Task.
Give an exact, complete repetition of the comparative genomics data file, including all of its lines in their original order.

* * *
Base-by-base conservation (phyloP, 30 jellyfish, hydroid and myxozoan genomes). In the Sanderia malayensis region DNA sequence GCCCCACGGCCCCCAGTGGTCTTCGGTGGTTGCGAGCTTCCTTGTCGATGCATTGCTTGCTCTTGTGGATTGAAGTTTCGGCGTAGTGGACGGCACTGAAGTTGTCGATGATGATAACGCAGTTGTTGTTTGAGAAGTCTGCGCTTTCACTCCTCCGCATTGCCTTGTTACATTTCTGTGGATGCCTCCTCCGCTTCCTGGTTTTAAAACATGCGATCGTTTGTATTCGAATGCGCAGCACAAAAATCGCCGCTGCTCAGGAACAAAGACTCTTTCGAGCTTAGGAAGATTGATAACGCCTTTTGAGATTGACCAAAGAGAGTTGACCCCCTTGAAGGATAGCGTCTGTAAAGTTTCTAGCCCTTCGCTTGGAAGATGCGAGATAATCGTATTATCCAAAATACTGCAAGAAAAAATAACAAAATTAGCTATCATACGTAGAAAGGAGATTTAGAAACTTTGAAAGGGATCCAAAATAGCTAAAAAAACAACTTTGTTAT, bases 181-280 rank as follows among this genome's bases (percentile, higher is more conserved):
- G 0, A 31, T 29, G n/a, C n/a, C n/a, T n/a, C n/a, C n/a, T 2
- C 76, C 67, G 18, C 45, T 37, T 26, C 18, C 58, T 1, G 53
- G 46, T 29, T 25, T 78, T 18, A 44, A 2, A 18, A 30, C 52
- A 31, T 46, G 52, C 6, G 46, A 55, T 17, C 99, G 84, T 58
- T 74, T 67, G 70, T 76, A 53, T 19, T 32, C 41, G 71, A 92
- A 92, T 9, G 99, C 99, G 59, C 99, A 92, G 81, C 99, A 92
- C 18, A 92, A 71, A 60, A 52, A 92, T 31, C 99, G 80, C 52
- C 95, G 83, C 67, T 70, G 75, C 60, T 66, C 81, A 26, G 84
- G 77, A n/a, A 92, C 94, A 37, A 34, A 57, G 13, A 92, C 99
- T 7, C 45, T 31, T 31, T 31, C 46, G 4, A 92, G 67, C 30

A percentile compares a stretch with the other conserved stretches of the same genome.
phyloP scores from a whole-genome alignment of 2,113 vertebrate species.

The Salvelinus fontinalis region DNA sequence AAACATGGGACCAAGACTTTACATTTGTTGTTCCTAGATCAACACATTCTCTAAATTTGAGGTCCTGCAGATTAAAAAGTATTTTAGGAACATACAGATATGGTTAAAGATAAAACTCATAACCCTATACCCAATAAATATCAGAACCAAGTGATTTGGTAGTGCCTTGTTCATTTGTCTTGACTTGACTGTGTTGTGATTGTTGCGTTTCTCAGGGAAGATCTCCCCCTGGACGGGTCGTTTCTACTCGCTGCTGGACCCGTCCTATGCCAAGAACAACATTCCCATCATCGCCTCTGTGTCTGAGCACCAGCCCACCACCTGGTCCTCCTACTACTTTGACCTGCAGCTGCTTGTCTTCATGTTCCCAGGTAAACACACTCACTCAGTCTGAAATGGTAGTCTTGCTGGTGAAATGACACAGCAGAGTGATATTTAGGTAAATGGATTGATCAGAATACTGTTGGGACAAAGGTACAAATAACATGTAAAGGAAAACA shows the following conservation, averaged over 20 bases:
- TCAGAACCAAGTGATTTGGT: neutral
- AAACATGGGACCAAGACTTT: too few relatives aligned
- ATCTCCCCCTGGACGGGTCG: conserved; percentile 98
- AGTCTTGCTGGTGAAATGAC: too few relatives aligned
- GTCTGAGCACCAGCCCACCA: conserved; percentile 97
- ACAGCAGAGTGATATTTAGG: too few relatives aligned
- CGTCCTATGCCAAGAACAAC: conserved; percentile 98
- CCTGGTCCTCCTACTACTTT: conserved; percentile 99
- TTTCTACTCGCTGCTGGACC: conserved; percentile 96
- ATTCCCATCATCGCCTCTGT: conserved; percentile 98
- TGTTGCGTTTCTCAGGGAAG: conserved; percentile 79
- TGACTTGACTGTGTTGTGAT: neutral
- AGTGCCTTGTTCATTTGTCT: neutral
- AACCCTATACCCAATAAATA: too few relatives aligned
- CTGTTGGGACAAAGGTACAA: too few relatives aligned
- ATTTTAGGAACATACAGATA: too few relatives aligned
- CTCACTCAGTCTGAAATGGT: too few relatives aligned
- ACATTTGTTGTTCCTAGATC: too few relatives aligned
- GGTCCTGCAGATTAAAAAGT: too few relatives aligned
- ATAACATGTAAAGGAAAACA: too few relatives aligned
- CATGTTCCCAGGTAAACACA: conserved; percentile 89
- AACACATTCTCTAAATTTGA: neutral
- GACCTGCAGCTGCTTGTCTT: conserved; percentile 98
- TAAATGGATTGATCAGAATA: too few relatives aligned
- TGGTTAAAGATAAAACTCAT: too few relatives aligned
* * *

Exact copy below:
Base-by-base conservation (phyloP, 30 jellyfish, hydroid and myxozoan genomes). In the Sanderia malayensis region DNA sequence GCCCCACGGCCCCCAGTGGTCTTCGGTGGTTGCGAGCTTCCTTGTCGATGCATTGCTTGCTCTTGTGGATTGAAGTTTCGGCGTAGTGGACGGCACTGAAGTTGTCGATGATGATAACGCAGTTGTTGTTTGAGAAGTCTGCGCTTTCACTCCTCCGCATTGCCTTGTTACATTTCTGTGGATGCCTCCTCCGCTTCCTGGTTTTAAAACATGCGATCGTTTGTATTCGAATGCGCAGCACAAAAATCGCCGCTGCTCAGGAACAAAGACTCTTTCGAGCTTAGGAAGATTGATAACGCCTTTTGAGATTGACCAAAGAGAGTTGACCCCCTTGAAGGATAGCGTCTGTAAAGTTTCTAGCCCTTCGCTTGGAAGATGCGAGATAATCGTATTATCCAAAATACTGCAAGAAAAAATAACAAAATTAGCTATCATACGTAGAAAGGAGATTTAGAAACTTTGAAAGGGATCCAAAATAGCTAAAAAAACAACTTTGTTAT, bases 181-280 rank as follows among this genome's bases (percentile, higher is more conserved):
- G 0, A 31, T 29, G n/a, C n/a, C n/a, T n/a, C n/a, C n/a, T 2
- C 76, C 67, G 18, C 45, T 37, T 26, C 18, C 58, T 1, G 53
- G 46, T 29, T 25, T 78, T 18, A 44, A 2, A 18, A 30, C 52
- A 31, T 46, G 52, C 6, G 46, A 55, T 17, C 99, G 84, T 58
- T 74, T 67, G 70, T 76, A 53, T 19, T 32, C 41, G 71, A 92
- A 92, T 9, G 99, C 99, G 59, C 99, A 92, G 81, C 99, A 92
- C 18, A 92, A 71, A 60, A 52, A 92, T 31, C 99, G 80, C 52
- C 95, G 83, C 67, T 70, G 75, C 60, T 66, C 81, A 26, G 84
- G 77, A n/a, A 92, C 94, A 37, A 34, A 57, G 13, A 92, C 99
- T 7, C 45, T 31, T 31, T 31, C 46, G 4, A 92, G 67, C 30

A percentile compares a stretch with the other conserved stretches of the same genome.
phyloP scores from a whole-genome alignment of 2,113 vertebrate species.

The Salvelinus fontinalis region DNA sequence AAACATGGGACCAAGACTTTACATTTGTTGTTCCTAGATCAACACATTCTCTAAATTTGAGGTCCTGCAGATTAAAAAGTATTTTAGGAACATACAGATATGGTTAAAGATAAAACTCATAACCCTATACCCAATAAATATCAGAACCAAGTGATTTGGTAGTGCCTTGTTCATTTGTCTTGACTTGACTGTGTTGTGATTGTTGCGTTTCTCAGGGAAGATCTCCCCCTGGACGGGTCGTTTCTACTCGCTGCTGGACCCGTCCTATGCCAAGAACAACATTCCCATCATCGCCTCTGTGTCTGAGCACCAGCCCACCACCTGGTCCTCCTACTACTTTGACCTGCAGCTGCTTGTCTTCATGTTCCCAGGTAAACACACTCACTCAGTCTGAAATGGTAGTCTTGCTGGTGAAATGACACAGCAGAGTGATATTTAGGTAAATGGATTGATCAGAATACTGTTGGGACAAAGGTACAAATAACATGTAAAGGAAAACA shows the following conservation, averaged over 20 bases:
- TCAGAACCAAGTGATTTGGT: neutral
- AAACATGGGACCAAGACTTT: too few relatives aligned
- ATCTCCCCCTGGACGGGTCG: conserved; percentile 98
- AGTCTTGCTGGTGAAATGAC: too few relatives aligned
- GTCTGAGCACCAGCCCACCA: conserved; percentile 97
- ACAGCAGAGTGATATTTAGG: too few relatives aligned
- CGTCCTATGCCAAGAACAAC: conserved; percentile 98
- CCTGGTCCTCCTACTACTTT: conserved; percentile 99
- TTTCTACTCGCTGCTGGACC: conserved; percentile 96
- ATTCCCATCATCGCCTCTGT: conserved; percentile 98
- TGTTGCGTTTCTCAGGGAAG: conserved; percentile 79
- TGACTTGACTGTGTTGTGAT: neutral
- AGTGCCTTGTTCATTTGTCT: neutral
- AACCCTATACCCAATAAATA: too few relatives aligned
- CTGTTGGGACAAAGGTACAA: too few relatives aligned
- ATTTTAGGAACATACAGATA: too few relatives aligned
- CTCACTCAGTCTGAAATGGT: too few relatives aligned
- ACATTTGTTGTTCCTAGATC: too few relatives aligned
- GGTCCTGCAGATTAAAAAGT: too few relatives aligned
- ATAACATGTAAAGGAAAACA: too few relatives aligned
- CATGTTCCCAGGTAAACACA: conserved; percentile 89
- AACACATTCTCTAAATTTGA: neutral
- GACCTGCAGCTGCTTGTCTT: conserved; percentile 98
- TAAATGGATTGATCAGAATA: too few relatives aligned
- TGGTTAAAGATAAAACTCAT: too few relatives aligned